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When the doc suggests ‘No Yoga’

Recently a yoga4cancer teacher wrote me for advice. I bring her questions to the yoga4cancer community because her concerns deserve reflection. 

Consider the situation of a 43 old yogini who has glioblastoma, a rare and aggressive brain cancer.[i] After strong chemotherapy treatments 12 months prior, Adele lost sight in one eye, has speech and movement impairments, and suffers anxiety and depression. Needing physical, emotional, and spiritual support, Adele knew where to look. She resumed—with caution—her long-standing yoga practice under the guidance of a y4c teacher. Then severe bone pain led her to ask her oncologist for advice. The recommendation, in part, was to stop yoga.

First question: What does a yoga professional do when a student gets that advice from their oncologist? Perhaps the doctor doesn’t know what yoga really is, or perhaps the student hasn’t given you the full context. Adele is suffering and seeks relief in her yoga practice but her doctor advises against it.

Second question: The y4c teacher asked if y4c is appropriate for someone who is suffering and has little chance of survival? If the answer is yes, how does y4c methodology get modified?

My answers to the first and second questions are based on science and research plus compassion and empathy. I do not advise anyone to disregard a doctor’s recommendation. I would guide Adele to her decision, based on her needs and options. I would encourage her to continue yoga but to adapt the practice to her condition while staying present with her and her every breath. Adele might decide that the rewards and the peace outweigh the risks.[ii] 

Allopathic medical personnel may not understand yoga, our methodology, or how it can be adapted so easily to individual cases. They may not have seen the mounting evidence that yoga can help a person who is suffering manage her pain. A 2019 review of 61 articles by Rivest-Gadbois and Boudrias concludes: “Yoga reduces the threat signal, increases pain tolerance, decreases pain unpleasantness and anxiety associated with pain.”[iii]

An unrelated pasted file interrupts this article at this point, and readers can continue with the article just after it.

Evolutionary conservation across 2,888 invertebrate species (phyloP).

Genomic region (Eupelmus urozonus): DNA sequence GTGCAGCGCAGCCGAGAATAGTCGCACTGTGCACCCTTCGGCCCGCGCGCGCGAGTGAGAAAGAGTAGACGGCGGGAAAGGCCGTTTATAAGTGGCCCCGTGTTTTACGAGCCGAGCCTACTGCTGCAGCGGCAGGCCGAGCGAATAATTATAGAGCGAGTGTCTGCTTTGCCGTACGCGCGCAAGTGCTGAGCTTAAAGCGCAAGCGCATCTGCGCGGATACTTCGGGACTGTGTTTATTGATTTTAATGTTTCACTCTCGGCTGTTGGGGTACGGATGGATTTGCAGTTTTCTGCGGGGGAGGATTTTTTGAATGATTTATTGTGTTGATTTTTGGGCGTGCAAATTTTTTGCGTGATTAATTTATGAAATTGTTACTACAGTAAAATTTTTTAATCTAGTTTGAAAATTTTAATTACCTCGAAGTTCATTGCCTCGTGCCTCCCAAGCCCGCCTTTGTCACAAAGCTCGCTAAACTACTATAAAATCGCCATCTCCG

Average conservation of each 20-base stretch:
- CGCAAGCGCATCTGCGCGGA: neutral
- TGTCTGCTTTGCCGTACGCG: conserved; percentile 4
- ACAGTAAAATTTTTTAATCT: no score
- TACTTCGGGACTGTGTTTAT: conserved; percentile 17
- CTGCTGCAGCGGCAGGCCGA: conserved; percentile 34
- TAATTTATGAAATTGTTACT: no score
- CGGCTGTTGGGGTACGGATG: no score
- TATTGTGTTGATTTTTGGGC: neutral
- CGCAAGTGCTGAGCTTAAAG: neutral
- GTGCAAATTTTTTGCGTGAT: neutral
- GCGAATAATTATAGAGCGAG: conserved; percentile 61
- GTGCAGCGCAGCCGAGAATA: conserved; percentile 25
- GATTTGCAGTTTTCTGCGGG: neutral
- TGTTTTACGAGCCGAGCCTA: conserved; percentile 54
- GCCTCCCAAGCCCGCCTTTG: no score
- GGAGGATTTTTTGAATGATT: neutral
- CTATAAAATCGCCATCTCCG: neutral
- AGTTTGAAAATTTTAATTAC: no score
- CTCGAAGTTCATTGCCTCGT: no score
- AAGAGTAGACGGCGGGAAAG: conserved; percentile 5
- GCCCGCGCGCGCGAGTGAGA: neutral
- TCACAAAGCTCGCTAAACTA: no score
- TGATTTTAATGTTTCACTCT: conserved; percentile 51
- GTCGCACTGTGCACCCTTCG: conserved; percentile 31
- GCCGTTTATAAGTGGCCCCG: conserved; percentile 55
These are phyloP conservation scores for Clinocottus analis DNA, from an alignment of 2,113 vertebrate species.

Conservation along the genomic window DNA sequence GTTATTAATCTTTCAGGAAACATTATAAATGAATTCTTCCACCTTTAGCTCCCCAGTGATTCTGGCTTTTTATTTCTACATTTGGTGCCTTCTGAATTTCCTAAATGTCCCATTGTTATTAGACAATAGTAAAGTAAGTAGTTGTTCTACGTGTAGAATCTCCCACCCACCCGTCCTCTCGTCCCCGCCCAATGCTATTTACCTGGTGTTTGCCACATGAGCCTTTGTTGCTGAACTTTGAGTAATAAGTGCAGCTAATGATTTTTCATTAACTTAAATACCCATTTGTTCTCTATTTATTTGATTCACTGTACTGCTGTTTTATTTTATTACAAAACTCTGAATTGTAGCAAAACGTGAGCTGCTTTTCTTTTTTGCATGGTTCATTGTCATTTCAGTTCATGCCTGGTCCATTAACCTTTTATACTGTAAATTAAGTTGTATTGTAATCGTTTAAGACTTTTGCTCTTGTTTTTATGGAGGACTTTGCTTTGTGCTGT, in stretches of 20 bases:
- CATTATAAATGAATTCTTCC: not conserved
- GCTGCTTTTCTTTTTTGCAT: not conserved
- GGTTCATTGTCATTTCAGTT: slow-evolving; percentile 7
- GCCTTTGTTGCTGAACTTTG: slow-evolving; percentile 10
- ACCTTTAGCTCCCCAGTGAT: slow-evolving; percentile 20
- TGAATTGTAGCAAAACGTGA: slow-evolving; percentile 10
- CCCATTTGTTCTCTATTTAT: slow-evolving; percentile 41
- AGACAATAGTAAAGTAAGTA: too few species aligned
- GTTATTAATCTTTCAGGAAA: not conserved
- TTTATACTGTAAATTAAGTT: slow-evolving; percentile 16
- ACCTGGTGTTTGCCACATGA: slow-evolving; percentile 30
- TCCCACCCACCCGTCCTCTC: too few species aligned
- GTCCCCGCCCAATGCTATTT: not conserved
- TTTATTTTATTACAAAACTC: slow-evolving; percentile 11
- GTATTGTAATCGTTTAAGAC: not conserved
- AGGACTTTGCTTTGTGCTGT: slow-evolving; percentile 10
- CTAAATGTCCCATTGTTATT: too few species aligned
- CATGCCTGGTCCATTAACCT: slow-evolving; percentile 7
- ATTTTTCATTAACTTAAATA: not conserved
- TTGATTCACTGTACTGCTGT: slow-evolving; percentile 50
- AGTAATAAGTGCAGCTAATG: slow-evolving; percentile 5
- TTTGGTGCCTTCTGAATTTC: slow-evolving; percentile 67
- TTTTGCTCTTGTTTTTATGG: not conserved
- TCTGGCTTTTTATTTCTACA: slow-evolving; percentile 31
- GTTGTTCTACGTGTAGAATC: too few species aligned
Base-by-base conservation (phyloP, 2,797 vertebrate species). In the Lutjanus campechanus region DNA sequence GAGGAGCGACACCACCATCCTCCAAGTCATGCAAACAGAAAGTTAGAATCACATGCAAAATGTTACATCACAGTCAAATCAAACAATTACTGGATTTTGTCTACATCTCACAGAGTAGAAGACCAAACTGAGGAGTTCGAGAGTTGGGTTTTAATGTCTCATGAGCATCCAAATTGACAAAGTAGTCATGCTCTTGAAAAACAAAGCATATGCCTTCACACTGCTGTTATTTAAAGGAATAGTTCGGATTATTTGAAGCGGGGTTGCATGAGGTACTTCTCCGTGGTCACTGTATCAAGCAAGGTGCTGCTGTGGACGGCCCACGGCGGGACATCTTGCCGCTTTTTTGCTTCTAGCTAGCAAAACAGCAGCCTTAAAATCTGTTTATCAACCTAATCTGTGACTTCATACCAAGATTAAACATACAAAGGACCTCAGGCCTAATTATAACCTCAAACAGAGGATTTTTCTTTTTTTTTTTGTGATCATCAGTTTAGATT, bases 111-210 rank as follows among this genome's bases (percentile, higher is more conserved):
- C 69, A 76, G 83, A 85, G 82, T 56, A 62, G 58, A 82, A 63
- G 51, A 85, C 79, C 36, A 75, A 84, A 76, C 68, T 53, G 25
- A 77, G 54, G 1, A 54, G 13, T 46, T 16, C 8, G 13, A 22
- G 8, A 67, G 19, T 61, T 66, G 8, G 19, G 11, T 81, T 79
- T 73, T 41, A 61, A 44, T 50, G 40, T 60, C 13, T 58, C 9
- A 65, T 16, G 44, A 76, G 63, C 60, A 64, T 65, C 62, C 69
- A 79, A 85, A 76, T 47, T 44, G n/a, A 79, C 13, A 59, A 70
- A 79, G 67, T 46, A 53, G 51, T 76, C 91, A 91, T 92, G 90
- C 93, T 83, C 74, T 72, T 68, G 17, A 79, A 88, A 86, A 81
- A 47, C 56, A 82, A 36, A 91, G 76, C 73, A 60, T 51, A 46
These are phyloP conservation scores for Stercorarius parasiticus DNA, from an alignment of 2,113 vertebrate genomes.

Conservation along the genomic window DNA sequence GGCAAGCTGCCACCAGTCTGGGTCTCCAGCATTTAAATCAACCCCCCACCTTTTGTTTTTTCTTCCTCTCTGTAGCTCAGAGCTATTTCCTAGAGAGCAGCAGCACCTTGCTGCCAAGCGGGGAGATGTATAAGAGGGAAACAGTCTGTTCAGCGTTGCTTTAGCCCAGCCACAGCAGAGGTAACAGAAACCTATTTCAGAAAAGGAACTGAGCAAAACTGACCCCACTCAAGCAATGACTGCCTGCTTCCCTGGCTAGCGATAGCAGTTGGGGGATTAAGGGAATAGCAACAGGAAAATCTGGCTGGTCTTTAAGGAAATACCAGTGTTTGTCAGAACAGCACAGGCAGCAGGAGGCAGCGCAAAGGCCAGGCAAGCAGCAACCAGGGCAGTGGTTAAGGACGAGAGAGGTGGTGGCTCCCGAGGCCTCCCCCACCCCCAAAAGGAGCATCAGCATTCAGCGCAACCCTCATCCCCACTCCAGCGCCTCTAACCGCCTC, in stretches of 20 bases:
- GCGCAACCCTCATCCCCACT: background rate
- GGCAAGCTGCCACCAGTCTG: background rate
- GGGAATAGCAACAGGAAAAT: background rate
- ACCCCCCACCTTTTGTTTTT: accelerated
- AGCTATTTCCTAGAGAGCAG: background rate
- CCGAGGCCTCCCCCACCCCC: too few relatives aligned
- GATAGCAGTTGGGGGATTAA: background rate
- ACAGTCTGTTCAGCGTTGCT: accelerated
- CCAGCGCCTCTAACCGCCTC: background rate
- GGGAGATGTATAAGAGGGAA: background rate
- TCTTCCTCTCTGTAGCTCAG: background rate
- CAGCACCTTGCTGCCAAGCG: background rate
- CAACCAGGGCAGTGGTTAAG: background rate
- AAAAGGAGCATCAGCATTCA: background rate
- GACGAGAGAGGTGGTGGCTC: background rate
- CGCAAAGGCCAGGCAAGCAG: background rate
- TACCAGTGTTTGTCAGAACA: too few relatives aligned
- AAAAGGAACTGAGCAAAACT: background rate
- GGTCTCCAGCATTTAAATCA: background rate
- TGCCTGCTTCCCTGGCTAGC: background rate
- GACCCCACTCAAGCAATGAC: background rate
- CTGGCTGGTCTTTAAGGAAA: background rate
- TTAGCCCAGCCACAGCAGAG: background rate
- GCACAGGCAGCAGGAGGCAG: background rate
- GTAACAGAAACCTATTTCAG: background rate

Tari’s advice is:

  • Encourage her to hold the reins of her yoga practice – literally and figuratively.
  • Guide her to be gently simple or simply gentle with the y4c methodology. Yoga can be as simple as slowing the breath while sitting.
  • Teach her to say: “I am in control. This is who I am and this is what I want.”
  • Teach her to feel when discomfort and pain present—to look at them as uninvited guests.
  • Teach her to label her fear, including dying, as “impermanence” acceptance – the only permanent part of life.
  • Just sit a while and breathe. Be present with her and yourself.

These are words for you as well as your student. This is the opportunity to witness yoga in full expression. Move, breath, adapt and accept.

Beyond this one example, I ask us all to reflect on a teacher’s development of critical thinking. I have had many students with brain cancers including several y4c teachers,. As a general category, brain cancer is 1.7% of all cancers diagnosed on average in one year world wide – a relatively low number compared to cancers of the lung, breast, liver or blood. The type in question, glioblastoma, is about 1 in 5 brain cancer diagnoses.[iv] I was surprised to find data giving five-year survivor rates for all brain cancers as high as 70%. Mind you, this is an average of all types and stages. Of course, some survivors extend five years. All this is good news, challenging poorly informed myths regarding brain cancers that can be managed like most cancers. However, a quick online search on glioblastoma shows an extremely poor survival rate. My point is: Situations like Adele’s require homework by teachers. Teachers need to learn that many types of cancers exist and to learn the proper medical terms before jumping to conclusions.

As all yoga is not the same, all brain cancers are not the same. Get the ‘kind’ right first and find basic information such as survival rate. Then take a peek at common treatments and predicted side effects with which your students must cope. This is your homework.

I believe the many benefits of an active yoga practice serve those who live long and are not diminished when the practice is adapted for those on a shorter path. Sometimes, it is okay if the only thing you do today is take in a mindful breath and slowly let it go.